An even better method depending on how you want it to look and arrange the boxes would be to stack the amp and PSU sections vertically. I've done this before too, though my last design had full sides that could be unscrewed for maintenance/mods and a vertical louvre section from and rear to stop my young nephew putting his fingers anywhere he shouldn't (amps were mounted on the floor)

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Old 13th May 2003, 09:26 AM   #9
dhaen is offline dhaen  Europe
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Pascal,

The Cannon connectors are perfect. I did consider them, but they were a bit expensive for me!
Male sure to start from the middle pins first Yes, I've used these at work...

Brett,

Good suggestion. It also limits the cable length. In my case, I ended up with a 1.5m cable necessitating local decoupling caps on every line.

Cheers,
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Old 13th May 2003, 09:57 AM   #10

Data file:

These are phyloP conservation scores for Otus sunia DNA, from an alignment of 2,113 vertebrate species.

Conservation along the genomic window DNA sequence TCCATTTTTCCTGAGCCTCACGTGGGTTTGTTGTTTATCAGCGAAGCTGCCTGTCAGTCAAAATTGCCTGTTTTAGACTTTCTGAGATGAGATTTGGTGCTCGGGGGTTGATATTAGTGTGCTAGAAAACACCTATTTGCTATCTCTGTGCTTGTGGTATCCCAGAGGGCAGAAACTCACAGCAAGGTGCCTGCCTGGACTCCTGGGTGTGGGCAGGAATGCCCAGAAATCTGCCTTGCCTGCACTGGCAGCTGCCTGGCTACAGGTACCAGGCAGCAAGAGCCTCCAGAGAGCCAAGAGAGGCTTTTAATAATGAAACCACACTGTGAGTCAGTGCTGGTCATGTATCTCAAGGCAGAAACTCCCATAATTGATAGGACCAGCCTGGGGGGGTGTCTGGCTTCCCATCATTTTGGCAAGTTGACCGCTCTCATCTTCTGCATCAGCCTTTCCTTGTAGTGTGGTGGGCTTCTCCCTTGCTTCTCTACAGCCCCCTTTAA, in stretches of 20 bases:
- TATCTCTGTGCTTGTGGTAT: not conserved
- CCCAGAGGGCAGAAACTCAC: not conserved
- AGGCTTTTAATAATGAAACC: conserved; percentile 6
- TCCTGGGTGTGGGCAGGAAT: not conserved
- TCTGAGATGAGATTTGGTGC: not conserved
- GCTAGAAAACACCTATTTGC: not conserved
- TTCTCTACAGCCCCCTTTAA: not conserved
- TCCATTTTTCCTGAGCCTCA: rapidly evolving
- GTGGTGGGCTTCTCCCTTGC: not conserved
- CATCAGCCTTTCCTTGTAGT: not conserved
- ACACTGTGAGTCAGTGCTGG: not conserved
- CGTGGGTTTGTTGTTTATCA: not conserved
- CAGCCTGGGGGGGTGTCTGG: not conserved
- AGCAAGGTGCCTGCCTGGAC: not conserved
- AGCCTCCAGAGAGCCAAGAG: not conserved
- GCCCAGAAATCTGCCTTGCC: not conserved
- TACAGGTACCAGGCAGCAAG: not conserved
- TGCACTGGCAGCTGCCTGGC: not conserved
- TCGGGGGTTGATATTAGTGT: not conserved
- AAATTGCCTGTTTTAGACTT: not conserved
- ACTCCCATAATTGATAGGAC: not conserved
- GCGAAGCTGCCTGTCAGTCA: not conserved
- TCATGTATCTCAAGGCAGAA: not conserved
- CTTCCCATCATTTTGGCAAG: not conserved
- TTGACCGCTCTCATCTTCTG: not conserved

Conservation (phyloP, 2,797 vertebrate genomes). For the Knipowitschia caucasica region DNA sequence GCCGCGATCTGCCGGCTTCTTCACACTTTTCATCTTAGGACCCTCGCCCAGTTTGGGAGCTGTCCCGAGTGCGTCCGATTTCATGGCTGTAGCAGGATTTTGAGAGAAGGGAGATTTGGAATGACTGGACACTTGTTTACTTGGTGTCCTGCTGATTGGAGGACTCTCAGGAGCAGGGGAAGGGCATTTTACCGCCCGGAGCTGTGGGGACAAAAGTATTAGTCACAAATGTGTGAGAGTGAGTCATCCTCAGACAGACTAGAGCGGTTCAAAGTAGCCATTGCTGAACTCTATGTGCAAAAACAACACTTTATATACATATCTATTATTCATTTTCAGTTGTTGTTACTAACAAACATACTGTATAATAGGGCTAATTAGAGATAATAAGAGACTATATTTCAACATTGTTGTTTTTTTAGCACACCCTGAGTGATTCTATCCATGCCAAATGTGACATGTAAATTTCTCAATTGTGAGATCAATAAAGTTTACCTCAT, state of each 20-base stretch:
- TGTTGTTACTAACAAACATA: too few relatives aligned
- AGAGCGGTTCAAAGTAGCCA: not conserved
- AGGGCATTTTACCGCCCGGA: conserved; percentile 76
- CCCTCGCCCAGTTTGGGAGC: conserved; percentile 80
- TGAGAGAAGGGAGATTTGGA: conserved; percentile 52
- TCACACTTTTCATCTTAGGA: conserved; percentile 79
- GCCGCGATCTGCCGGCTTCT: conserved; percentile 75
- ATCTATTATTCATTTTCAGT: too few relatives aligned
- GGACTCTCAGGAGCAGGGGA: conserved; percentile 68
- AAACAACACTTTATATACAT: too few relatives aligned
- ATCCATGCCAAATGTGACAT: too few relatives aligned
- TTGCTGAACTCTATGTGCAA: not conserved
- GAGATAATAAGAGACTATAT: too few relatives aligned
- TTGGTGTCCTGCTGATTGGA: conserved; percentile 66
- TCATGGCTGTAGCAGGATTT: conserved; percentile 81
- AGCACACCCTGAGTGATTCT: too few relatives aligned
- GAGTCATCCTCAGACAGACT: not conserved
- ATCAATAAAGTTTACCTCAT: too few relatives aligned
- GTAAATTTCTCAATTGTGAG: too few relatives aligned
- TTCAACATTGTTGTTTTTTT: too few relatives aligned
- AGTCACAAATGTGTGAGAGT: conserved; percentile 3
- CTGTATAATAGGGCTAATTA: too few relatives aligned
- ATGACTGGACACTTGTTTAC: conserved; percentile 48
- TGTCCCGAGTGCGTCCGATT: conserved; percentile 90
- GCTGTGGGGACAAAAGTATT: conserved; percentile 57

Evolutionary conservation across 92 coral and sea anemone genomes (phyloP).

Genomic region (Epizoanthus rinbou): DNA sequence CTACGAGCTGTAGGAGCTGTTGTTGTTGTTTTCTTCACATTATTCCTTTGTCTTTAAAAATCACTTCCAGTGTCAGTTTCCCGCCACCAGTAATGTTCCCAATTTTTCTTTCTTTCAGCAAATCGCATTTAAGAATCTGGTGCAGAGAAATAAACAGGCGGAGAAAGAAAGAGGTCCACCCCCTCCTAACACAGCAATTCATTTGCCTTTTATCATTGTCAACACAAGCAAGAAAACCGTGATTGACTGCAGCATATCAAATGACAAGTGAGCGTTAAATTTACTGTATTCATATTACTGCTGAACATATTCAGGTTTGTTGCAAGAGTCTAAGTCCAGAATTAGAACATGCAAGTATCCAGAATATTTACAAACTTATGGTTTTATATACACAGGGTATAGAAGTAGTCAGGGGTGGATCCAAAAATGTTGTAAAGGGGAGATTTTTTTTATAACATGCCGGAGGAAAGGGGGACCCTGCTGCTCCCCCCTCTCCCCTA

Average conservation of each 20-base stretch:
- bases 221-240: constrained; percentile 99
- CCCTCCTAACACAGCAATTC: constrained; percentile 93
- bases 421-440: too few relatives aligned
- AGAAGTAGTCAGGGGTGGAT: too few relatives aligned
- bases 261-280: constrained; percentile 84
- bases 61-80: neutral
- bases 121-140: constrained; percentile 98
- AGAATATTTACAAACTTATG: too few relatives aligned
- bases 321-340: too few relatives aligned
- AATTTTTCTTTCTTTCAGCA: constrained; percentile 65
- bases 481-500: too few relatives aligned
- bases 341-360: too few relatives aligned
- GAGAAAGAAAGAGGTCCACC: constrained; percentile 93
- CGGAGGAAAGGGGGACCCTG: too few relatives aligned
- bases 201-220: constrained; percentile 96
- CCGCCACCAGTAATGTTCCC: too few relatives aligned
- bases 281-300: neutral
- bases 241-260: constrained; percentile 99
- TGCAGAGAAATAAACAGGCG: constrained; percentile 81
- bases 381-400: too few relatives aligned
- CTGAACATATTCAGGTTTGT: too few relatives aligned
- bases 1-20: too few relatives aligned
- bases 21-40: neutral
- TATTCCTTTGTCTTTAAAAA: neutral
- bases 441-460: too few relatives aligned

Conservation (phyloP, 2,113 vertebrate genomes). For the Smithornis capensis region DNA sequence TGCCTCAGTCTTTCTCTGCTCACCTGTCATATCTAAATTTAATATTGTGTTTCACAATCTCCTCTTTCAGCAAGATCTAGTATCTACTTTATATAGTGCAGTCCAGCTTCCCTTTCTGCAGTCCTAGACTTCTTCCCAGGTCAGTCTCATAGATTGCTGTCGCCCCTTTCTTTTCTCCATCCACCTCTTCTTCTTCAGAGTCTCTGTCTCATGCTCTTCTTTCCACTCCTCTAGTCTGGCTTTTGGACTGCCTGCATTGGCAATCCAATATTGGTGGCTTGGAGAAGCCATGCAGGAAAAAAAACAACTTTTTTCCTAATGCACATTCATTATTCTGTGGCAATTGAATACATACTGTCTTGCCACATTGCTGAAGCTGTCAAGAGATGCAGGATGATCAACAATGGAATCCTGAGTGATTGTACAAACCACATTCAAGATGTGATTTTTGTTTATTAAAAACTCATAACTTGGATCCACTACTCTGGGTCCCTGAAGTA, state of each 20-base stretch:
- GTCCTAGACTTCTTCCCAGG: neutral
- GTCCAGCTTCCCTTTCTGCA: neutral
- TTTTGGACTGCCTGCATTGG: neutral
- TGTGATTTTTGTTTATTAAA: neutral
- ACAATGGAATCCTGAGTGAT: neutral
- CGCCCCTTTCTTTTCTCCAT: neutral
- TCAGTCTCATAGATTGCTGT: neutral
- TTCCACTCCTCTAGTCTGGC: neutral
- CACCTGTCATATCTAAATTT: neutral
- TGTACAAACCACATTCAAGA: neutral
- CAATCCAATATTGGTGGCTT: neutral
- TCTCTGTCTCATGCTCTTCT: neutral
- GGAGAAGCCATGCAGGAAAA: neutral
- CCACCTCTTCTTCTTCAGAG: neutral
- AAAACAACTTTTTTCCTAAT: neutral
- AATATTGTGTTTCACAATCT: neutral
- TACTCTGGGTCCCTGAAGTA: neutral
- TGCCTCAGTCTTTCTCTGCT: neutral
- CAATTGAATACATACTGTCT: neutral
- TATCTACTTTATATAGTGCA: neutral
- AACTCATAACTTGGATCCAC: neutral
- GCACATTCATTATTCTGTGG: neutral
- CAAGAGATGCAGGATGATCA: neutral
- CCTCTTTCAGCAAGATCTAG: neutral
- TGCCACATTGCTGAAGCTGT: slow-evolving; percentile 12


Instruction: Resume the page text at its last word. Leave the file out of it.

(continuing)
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Quote:
Originally posted by dhaen
Pascal,

The Cannon connectors are perfect. I did consider them, but they were a bit expensive for me!
Male sure to start from the middle pins first Yes, I've used these at work...
LOL, me too for some robotics work. Also think about what you're running next to what in the connector and draw out a diagram before you start. It's very easy to make mistakes.

These big multi-poles can often be had from the distributor in your country at a better price than RS/Farnell (but still not cheap like an XLR)

Quote:
Brett,

Good suggestion. It also limits the cable length. In my case, I ended up with a 1.5m cable necessitating local decoupling caps on every line.

Cheers,
That's two of the reasons I thought about using it. In the last amp I built this way, I even had the final filter caps hanging on brackets from the top plate with the star earth for each stage connected there for each stage via very short wires. All the wiring on the top PSU level was above the bottom deck and the wiring ran directly where it needed to go, so no looms with AC heaters and DC B+ together. To do this you need the sides and front for safety though, but with the sides and front/rear off, it was a breeze to work on. It also takes up less floor real estate.

If you've ever seen a pic of the Trilogy Audio RC211, you'll know what mine look like.
The only pic I could find...